Elvis: Return to Tupelo doesn't exactly cover new ground, but this spry and handsomely crafted documentary offers a concise overview of Elvis Presley's meteoric rise from Mississippi shotgun shack to King of Rock 'n' Roll.
The documentary traces Elvis' origins from Tupelo, Mississippi, to his breakout year of 1956, when the singing sensation with the trademark snarl and gyrating hips made a triumphant return to the town of his birth for a benefit concert. The film contends Presley's dirt-poor upbringing made an indelible impression on his persona. "You could hear the soil in Elvis as you could hear the cement in Frank Sinatra," says one interviewee.
Writer-director Michael Rose hits the high points over a briskly paced 90 minutes. Weaving archival footage and photographs with modern-day interviews of various Elvis scholars, colleagues and friends, Return to Tupelo provides a Wikipedia-friendly summary of the King's formative years. He was born Jan. 8, 1935, the sole surviving baby of twins born to Vernon and Gladys Presley. The family was mired in poverty. Vernon went to prison for a couple of years after getting crossways with his landlord. As a preteen, Elvis enjoyed comic books, fishing, hamburgers, RC Cola and, most of all, a guitar his mama bought for him at a Tupelo hardware store.
In 1948, the Presleys moved to public housing in Memphis, Tennessee. The big city and the pulsating music scene along Beale Street opened up a new world for the boy, who immersed himself in blues, country and gospel.
The picture's final third rifles through Elvis' dizzying ascent, from Sam Phillips' Sun Studios and the Louisiana Hayride tours to the management of Col. Tom Parker and landmark TV appearances on Steve Allen's talk show and The Ed Sullivan Show. Return to Tupelo shoehorns in the requisite information, but it sacrifices a lot of color and texture in the process.
Narrated by Kris Kristofferson, the documentary is breezy and entertaining, but -- and this is a big flaw considering the thriving cottage industry surrounding its well-covered subject -- doesn't offer groundbreaking insight or new information. The interviews tend to be flat. An early girlfriend of Elvis' muses on what a great kisser he was. An Elvis biographer recounts how the singer was devoted to his mama. And so on.
When the doc does veer toward more provocative fare, it stops short of sufficient examination. In a period of American segregation and prevalent racism, Return to Tupelo makes clear, much of Elvis Presley's early success stemmed from his ability to transform the sexiness, energy and panache of African-American music into something palatable for white teenagers. In a fascinating aside, we learn how Memphis radio deejay Dewey Phillips, an integral player in Presley's rising star, subtly let his listeners know that Elvis had attended a white high school. Even so, there was nothing cynical or calculated about how Presley drew upon the music and performance style of black recording artists. Unlike, say, Pat Boone and his milquetoast covers of Little Richard and others, Elvis Presley's appreciation was genuine and powerful.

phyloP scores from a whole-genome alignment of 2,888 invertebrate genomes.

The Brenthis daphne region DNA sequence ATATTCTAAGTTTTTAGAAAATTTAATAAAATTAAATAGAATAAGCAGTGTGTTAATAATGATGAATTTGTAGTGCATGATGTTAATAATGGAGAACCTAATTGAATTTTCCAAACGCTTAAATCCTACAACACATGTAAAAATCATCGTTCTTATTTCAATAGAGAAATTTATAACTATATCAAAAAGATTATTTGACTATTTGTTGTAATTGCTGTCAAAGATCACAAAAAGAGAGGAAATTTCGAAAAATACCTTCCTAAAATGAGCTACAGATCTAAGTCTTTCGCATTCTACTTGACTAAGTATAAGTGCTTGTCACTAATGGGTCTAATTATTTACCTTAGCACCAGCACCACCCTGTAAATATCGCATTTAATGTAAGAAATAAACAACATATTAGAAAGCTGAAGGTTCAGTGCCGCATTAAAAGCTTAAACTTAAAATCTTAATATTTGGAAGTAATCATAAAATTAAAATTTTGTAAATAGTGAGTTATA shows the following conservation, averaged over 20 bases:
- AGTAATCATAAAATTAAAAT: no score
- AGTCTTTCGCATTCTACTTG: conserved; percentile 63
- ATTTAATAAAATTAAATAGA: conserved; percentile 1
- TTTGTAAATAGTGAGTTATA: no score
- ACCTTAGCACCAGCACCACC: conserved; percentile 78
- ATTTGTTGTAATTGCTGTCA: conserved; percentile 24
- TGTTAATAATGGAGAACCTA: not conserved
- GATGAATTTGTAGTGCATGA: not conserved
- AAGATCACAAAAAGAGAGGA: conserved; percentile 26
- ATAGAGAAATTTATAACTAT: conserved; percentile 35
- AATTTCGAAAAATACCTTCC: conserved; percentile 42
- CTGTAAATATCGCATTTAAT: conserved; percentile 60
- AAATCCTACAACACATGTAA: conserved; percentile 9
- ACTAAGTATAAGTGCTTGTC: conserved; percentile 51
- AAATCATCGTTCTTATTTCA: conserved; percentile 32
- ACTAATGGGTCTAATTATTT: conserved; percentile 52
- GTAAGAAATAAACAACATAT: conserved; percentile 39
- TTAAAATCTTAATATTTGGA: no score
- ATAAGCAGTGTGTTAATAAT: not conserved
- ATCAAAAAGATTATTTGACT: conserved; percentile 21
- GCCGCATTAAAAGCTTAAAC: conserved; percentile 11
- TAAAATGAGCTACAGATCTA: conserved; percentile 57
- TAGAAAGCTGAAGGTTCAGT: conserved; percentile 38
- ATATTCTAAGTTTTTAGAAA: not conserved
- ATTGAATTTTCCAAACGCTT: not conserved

The King's co-opting of black culture is not particularly revelatory, perhaps, but it begs for greater exploration than is offered here. That doesn't prevent Elvis: Return to Tupelo from being fun viewing. But does the world need another Elvis Presley documentary if it gives us nothing new?
Presented in 1.78:1 and enhanced for 16x9 displays, Elvis: Return to Tupelo has a standard video look: flat, but serviceable. Lines are reasonably strong and flesh tones are adequate. Most of the archival footage used in the film is in decent shape.
The PCM audio track is adequate but unremarkable. Sound is clear and consistent. No subtitles are available.
The mighty impressive bonus material is separated into Newsreels and Features. Unfortunately, there is no function to watch clips consecutively.
Newsreel footage includes Elvis Enters the Army (32 seconds), Elvis Leaves the Army (2:59) and Elvis Gets Married (26 seconds). The two-minute, 43-second Tupelo Tornado is silent footage of a deadly twister that struck the Mississippi town in 1936. Elvis is also the subject of a 12-minute segment from Drew Pearson's Washington Merry-Go-Round.
Features encompass an array of mini-docs complete with voiceover narration (not Kristofferson). Elvis Week/Elvis Festivals (4:25) skims the singer's worldwide popularity. The Alamo Girls (5:27) boasts the recollections of then-teen girls from Alamo, Tennessee, who made the 1956 pilgrimage to see Elvis perform in Tupelo. Sun Records Lineup (1:55) examines Presley's beginnings with Sam Phillips' Sun Records. Elvis Meets Bill Monroe (3:08) looks at how the rock 'n' roll singer revamped the bluegrass waltz of Monroe's composition, "Blue Moon of Kentucky."
In D.J. Fontana: Elvis on TV (3:55), Elvis' drummer recounts how Tonight show host Steve Allen pushed Elvis into self-mockery. Sneaking into the Fair (2:11) features a childhood friend of Elvis' relating how the two tried sneaking into the Mississippi state fair. Memories of the Colonel (1:44) touches on the influence of Col. Tom Parker.
In George Klein Remembers the Coach (2:32), a former classmate remembers how the King of Rock 'n' Roll dealt with an irascible high school football coach. June Juanico: First Date (5:18), Dixie Locke Emmons: First Date (3:39) and Debunking the Myth that Elvis Was a Racist (2:55) are self-explanatory. Mike Freeman Owning Elvis's House (2:36) offers some anecdotes by the man who owns the home Elvis bought in 1956. Magdalene Morgan's Christmas Gift (2:22) is a recollection from one of Elvis' childhood friends.
Elvis: Return to Tupelo is certainly a passable documentary, but it is aimed squarely as casual to very-casual fans. It sheds no new light on an icon who doesn't lack for a wealth of biographical material.